Friday, 20 February 2009
Kostas Karyotakis: impressions of a drowning man
Thanks to Hermes for drawing my attention to the recent ERT series on the poet Kostas Karyotakis, one of the most troubling figures in modern Greek literature, who committed suicide in 1928, aged 32.
I watched the first episode of Karyotakis earlier and it was very good. Watch all six episodes (in Greek) here. Above is the opening sequence from episode one (with my English subtitles), in which Karyotakis tries to drown himself, fails, then succeeds in taking his life using a revolver. In between suicide attempts, Karyotakis wrote this suicide note:
It is time for me to reveal my tragedy. My greatest faults were unbridled curiosity, a diseased imagination, and my attempts to become acquainted with every emotion without being able to feel most of them. However, I despise the base act that is attributed to me. I experienced but the ideation of its atmosphere, the ultimate bitterness. Nor am I the suitable person for that profession. My entire past will show that much. Every reality to me was repulsive.
I felt the rush brought on by danger. And with glad heart I shall accept the coming danger.
P.S. And, to change the tone: I advise those who can swim never to try to commit suicide in the sea. All night and for ten hours I was battered by the waves. I drank much water but, by and again and without me knowing how, my mouth would surface. Perhaps some time, given the opportunity, I shall write down the impressions of a drowning man.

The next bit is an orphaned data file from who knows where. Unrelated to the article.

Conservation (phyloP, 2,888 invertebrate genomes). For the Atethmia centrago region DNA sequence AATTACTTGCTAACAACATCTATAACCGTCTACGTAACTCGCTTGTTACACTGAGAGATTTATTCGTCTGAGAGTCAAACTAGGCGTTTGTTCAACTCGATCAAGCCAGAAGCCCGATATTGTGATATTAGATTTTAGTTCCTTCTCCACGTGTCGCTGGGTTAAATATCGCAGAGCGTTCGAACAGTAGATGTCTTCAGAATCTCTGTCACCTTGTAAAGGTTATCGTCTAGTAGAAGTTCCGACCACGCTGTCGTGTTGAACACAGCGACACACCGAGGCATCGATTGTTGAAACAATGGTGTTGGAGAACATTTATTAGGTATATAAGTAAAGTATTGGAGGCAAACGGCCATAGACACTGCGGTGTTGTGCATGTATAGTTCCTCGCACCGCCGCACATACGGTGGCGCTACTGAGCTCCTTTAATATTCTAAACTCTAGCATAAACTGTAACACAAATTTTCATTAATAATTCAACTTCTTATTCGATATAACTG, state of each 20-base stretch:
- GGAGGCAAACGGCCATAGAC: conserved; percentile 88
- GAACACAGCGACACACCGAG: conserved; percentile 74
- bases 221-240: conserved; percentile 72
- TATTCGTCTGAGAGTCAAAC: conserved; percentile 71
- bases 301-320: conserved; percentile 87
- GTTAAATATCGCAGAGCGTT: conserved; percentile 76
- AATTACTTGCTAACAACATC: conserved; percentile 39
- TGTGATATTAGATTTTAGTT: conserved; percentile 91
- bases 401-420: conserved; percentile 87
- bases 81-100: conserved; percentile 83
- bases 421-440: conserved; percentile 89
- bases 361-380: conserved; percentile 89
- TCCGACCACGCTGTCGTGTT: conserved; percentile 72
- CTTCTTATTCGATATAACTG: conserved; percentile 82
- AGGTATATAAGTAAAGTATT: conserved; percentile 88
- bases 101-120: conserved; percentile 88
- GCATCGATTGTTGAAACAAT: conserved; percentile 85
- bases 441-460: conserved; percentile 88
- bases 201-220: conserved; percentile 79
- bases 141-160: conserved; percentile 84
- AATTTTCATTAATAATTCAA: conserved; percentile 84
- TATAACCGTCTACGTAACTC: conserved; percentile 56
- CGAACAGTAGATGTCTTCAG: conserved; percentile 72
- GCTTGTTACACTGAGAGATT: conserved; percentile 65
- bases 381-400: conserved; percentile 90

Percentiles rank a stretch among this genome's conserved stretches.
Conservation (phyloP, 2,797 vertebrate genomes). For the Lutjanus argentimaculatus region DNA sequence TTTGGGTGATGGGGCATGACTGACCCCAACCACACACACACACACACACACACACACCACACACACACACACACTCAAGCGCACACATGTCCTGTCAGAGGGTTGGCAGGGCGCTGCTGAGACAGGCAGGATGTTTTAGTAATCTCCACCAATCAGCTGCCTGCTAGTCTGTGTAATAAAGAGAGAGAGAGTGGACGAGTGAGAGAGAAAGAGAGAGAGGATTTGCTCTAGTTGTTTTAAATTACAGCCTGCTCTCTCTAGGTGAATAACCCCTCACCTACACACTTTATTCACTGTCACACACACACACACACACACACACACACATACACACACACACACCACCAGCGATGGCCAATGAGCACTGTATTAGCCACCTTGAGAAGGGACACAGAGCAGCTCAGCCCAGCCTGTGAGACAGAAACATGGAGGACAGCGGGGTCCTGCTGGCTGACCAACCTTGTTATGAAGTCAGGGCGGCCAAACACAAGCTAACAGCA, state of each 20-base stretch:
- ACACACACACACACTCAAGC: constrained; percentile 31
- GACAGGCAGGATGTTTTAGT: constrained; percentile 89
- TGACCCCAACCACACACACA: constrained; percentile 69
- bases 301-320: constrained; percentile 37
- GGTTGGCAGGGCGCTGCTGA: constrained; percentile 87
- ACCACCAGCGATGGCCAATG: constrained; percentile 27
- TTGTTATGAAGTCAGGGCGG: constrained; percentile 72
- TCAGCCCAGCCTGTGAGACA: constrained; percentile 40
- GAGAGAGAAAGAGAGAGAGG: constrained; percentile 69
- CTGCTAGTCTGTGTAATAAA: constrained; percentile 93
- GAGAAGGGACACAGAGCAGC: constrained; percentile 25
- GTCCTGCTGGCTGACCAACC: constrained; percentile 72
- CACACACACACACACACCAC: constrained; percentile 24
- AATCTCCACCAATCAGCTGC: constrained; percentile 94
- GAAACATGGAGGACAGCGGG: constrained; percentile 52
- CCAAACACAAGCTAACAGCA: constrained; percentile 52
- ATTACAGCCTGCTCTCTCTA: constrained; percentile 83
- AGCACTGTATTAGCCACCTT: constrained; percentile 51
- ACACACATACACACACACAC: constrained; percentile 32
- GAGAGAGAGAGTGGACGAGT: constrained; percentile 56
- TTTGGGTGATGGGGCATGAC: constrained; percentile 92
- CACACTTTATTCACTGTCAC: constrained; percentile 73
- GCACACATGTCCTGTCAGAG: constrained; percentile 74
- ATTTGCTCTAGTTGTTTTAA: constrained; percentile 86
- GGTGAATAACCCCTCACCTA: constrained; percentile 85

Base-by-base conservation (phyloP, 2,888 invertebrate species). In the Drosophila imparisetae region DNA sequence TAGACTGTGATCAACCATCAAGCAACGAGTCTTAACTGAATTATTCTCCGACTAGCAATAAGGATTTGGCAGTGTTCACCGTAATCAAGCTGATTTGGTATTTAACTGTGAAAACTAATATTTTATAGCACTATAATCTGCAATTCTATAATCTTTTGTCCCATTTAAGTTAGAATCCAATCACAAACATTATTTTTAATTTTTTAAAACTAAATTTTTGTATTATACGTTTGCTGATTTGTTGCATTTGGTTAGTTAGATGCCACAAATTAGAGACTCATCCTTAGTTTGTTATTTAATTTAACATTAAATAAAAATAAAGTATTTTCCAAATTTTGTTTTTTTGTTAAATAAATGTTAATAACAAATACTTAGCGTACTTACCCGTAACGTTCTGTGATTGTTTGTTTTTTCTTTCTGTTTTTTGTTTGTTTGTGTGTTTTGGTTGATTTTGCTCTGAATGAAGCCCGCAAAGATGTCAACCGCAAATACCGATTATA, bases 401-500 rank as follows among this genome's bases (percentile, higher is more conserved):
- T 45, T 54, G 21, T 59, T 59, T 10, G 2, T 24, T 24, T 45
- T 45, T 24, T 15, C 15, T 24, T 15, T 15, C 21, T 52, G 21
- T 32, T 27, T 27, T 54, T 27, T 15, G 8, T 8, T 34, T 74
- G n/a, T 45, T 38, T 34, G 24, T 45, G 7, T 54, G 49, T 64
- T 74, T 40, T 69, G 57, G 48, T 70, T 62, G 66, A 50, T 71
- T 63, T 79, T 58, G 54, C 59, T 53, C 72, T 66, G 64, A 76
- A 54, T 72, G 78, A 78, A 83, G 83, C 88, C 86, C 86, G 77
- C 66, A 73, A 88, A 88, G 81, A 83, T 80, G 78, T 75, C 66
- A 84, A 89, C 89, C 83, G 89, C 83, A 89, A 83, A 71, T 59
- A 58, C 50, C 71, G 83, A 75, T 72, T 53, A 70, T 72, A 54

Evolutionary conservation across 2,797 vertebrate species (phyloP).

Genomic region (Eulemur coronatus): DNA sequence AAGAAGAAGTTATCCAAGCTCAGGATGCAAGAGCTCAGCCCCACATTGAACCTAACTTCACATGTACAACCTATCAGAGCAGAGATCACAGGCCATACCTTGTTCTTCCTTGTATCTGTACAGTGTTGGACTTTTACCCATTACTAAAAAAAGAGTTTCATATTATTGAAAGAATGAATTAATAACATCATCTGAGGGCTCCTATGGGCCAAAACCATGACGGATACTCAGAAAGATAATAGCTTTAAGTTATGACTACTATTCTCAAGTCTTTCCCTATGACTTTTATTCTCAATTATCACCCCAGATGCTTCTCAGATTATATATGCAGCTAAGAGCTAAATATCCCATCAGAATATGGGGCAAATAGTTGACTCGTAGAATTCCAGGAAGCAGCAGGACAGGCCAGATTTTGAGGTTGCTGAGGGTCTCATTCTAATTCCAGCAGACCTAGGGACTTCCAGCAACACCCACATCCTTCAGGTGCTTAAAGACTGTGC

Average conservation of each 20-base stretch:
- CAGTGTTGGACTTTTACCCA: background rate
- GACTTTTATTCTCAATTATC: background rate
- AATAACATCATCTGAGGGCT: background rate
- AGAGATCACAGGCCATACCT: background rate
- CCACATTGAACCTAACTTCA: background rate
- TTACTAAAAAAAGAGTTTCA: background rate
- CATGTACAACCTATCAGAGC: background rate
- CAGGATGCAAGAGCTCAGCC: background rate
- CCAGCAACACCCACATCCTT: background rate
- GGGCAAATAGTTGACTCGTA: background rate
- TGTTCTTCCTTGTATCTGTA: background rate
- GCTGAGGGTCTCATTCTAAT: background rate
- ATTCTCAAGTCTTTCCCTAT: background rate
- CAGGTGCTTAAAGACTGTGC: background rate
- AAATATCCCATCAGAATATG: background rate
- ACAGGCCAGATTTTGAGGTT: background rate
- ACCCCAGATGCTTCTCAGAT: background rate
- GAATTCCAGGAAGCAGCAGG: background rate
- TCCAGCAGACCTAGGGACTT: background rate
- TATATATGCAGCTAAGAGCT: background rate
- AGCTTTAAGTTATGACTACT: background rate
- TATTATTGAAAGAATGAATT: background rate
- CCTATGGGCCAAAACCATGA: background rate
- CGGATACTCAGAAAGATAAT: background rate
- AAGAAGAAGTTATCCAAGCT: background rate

Karyotakis' last poem, written a month before his death, was Preveza.
Death is the crows clattering
on dark walls and roof-tiles;
death – those women who make love
as if they were peeling onions.
Death these grimy, insignificant streets
with their great, illustrious names,
the olive grove, in all directions the sea,
and even the sun – death amid deaths.
Death – that cop who wraps up
an 'Insufficient' serving and weighs it;
death – these hyacinths on the balcony
and that teacher with the newspaper.
Base, Garrison, Platoon of Preveza.
On Sunday we'll hear the band.
I got a savings book from the bank,
first deposit – thirty drachmas.
Walking slowly on the wharf you say,
'Do I exist' and then, 'You do not exist!'
The ship arrives, Raised flag.
Perhaps His Honor the Governor is coming.
If, among these people, just
one would die from disgust…
Silent, sad, decorous,
we'd all have fun at the funeral.